He's correct that the Arizona legislature has been dragging its feet on coming up with a good funding mechanism for ESL students. The state now faces hefty fines for failing to put good programs in place.

But there are two problems with his argument that the legislature's incompetence in the ESL field is in any way evidence that lawmakers prefer to give "handouts" to children who have it easy. First, English language learners and gifted students are sets with an intersection. It's pretty insulting to gifted immigrant children to suggest that there's no way, no siree, no possibility that they might be gifted.

And second, I looked up the numbers. This man is managing to whine that ESL learners are getting a low boost even though ESL funds are being boosted far, far more, per capita, than gifted funds.

Arizona has 154,000 students classified as English learners. The legislature is considering raising the per capita ESL spending (on top of the standard cost to educate a student) from $355 to $432. That means an increase of $77 per child. Total ESL spending would rise from about $55 million to $67 million.

The gifted education bill would raise per pupil spending on gifted education from $55 to $82. That's an increase of $27, or 49%.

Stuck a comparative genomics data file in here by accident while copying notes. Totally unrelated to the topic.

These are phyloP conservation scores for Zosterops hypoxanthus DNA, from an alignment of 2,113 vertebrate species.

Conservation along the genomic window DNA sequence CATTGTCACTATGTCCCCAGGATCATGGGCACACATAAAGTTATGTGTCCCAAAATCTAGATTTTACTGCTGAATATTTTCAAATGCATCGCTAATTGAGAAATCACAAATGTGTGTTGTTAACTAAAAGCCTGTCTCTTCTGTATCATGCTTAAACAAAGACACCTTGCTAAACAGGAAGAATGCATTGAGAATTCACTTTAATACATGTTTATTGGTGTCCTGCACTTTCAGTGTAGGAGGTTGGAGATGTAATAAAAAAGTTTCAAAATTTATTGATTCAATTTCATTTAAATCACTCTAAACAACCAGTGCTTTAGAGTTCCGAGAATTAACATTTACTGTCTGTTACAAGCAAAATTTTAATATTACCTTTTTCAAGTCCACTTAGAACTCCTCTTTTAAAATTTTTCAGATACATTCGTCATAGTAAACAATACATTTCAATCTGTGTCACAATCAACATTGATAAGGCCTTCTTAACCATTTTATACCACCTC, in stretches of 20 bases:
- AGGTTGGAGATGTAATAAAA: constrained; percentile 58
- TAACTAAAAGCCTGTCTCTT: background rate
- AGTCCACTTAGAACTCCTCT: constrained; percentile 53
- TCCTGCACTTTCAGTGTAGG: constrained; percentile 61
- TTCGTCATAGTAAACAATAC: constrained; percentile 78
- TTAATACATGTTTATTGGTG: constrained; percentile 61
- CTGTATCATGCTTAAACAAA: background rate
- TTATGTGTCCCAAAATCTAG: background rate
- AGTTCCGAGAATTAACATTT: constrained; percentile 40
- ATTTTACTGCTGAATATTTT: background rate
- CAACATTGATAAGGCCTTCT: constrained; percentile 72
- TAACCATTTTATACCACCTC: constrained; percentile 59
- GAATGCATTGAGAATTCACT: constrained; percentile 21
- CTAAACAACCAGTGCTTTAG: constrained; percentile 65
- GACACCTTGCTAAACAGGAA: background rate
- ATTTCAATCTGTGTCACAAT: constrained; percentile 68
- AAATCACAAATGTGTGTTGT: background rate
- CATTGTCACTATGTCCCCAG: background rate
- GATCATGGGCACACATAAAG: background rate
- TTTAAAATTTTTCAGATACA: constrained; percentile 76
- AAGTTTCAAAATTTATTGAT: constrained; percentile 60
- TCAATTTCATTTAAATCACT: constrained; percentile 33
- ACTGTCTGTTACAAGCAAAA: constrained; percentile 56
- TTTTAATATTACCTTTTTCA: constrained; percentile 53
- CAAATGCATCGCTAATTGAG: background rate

To review. ESL funding is increasing by $77 per child. Gifted funding is increasing by $27 per child. The only reason the percentage increase is twice as high for gifted education is that gifted education is starting from such a low funding level. Call me crazy, but I don't see a $27 boost as a conspiracy to enrich the Logans and Madisons of the world. Especially when compared with a $77 per pupil funding increase in ESL.

But Ruelas doesn't care about the numbers. Read this excerpt:

"The sponsor of the [gifted education] bill, Rep. Mark Anderson, R-Mesa, testified that gifted children drop out of school because they get bored. He told me the same during a phone interview.

"'I've talked to several kids,' he said. '(They say) 'I was always in trouble. I've read all the books in the library, and then what was I supposed to do?'

"Maybe go to Barnes & Noble?"

The man doesn't get it.

Sunday, March 26, 2006

Learning a Second Language, Young